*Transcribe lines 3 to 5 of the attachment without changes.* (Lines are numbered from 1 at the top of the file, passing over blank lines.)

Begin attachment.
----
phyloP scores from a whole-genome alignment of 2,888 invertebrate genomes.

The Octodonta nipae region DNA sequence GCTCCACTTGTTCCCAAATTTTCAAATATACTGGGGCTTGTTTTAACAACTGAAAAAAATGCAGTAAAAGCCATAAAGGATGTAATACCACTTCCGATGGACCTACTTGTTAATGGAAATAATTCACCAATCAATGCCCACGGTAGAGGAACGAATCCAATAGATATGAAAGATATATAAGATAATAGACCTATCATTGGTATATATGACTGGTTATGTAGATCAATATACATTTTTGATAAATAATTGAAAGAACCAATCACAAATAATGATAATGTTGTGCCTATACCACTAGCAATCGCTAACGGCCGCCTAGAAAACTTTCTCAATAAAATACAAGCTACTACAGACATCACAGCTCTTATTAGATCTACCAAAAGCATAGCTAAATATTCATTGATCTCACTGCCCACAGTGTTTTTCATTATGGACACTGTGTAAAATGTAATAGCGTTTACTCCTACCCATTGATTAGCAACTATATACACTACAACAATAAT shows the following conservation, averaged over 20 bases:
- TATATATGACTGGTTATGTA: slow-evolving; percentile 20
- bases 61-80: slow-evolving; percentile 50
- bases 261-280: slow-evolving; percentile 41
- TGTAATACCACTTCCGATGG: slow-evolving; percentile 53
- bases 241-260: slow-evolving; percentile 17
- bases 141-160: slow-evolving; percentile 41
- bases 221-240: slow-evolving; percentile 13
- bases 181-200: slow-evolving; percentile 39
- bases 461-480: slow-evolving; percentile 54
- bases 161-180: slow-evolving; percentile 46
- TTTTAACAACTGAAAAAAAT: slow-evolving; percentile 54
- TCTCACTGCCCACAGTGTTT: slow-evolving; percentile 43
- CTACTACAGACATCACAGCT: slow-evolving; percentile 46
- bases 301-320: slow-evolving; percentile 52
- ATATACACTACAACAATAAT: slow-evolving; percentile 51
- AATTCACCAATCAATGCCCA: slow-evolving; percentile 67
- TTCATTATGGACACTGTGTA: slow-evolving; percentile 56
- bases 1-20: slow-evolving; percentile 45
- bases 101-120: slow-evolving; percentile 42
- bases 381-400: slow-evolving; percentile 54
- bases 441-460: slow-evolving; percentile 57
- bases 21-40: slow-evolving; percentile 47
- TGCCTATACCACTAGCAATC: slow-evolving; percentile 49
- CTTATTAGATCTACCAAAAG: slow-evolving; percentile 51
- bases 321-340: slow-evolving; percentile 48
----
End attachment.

- TATATATGACTGGTTATGTA: slow-evolving; percentile 20
- bases 61-80: slow-evolving; percentile 50
- bases 261-280: slow-evolving; percentile 41